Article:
Home Tennis Revenue down 80% for US Open Without Fans

Revenue down 80% for US Open Without Fans

by archysport

The US Open tennis tournament will begin on Monday, following a wave of protests around the sports world that this week halted competition in professional tennis, basketball, baseball and football.

After initially withdrawing her match in protest against the Western & Southern Open, a precursor to the US Open, tennis star Naomi Osaka won her semifinal and eventually finished second.

“[The WTA and USTA] he offered to postpone all games until Friday and in my mind that brings more attention to the movement, ”Osaka told The Guardian.

Billie Jean King, a 39-time Grand Slam champion and part of the Original Nine who pioneered equality for women in professional tennis 50 years ago, praised Osaka for using her platform.

“This is really the moment when we can really, really change things,” King said in an interview with CNBC’s Squawk Box recorded Thursday. “We will continue to use our platform at the US Open for positive change, for equality and for justice.”

Osaka, 22, earned $ 37 million between May 2019 and May 2020, more than any other female athlete ever, according to Forbes.

“We immediately realized that the right decision was to support our athletes, but also support our sport by taking that break on Thursday,” United States Tennis Association CEO Michael Dowse said in an interview with Squawk Box. “It is important to start anew collectively, together on this global stage.”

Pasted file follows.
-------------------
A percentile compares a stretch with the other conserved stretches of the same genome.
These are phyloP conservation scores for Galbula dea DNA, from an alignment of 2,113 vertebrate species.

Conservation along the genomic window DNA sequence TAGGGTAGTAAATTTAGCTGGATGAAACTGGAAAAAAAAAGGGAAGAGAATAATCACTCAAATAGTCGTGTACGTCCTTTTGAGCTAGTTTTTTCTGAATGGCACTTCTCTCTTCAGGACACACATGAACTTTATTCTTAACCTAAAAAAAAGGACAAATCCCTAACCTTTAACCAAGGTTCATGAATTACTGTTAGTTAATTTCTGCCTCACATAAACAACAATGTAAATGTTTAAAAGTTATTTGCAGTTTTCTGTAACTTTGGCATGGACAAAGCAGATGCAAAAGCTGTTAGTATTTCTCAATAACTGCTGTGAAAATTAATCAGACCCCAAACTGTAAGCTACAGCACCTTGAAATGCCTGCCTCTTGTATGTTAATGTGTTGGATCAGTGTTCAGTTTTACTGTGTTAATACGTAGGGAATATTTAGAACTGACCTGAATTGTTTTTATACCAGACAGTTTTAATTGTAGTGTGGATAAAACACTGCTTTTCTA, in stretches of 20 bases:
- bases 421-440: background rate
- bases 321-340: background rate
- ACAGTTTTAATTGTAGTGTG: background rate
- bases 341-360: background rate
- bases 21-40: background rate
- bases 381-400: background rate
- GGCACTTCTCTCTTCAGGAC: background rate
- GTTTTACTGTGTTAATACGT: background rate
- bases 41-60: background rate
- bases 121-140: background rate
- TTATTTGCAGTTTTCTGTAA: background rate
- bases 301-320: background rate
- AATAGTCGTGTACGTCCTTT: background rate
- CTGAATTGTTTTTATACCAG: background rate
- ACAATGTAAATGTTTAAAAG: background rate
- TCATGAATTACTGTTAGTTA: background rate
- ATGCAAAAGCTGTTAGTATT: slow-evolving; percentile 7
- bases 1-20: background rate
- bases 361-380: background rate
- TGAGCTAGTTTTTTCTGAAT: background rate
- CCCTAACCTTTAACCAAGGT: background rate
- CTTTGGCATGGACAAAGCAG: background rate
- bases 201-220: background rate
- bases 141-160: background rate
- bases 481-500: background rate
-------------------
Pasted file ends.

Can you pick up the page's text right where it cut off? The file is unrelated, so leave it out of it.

The US Open attracts tourists from all over the world and has traditionally been a boost to New York City’s economy.

Dowse said revenue, which will depend on broadcast and sponsorship deals, will be down 80% without fans this year. The organization had to draw on its reserves to fund the tournament. In 2019, a record 737,872 people attended the US Open in two weeks, generating $ 400 million in revenue.

“We have no fans in sight, but that doesn’t mean we don’t have fans all over the world watching the sport. Everyone is hungry to see world-class tennis again,” Dowse said from an empty Arthur Ashe stadium on Friday morning.

Unlike the NBA bubble, the USTA is implementing a multilevel system to monitor the health of players, media and event staff. Players and their guests, who are part of Level 1, are tested every four days.

“The US Open has been very, very adaptable,” King said. “It really depends on personal responsibility and that they have their own two bubbles, one for the players and one for the support team and all – they are trying to get it right.”

Dowse hopes the tournament will inspire more Americans to try their hand at the sport of tennis, which he points out as an anomaly in the pandemic.

“People have realized that tennis is the perfect sport to distance society,” says Dowse. “We are cautiously optimistic that next year we will have fans at the stadium.”

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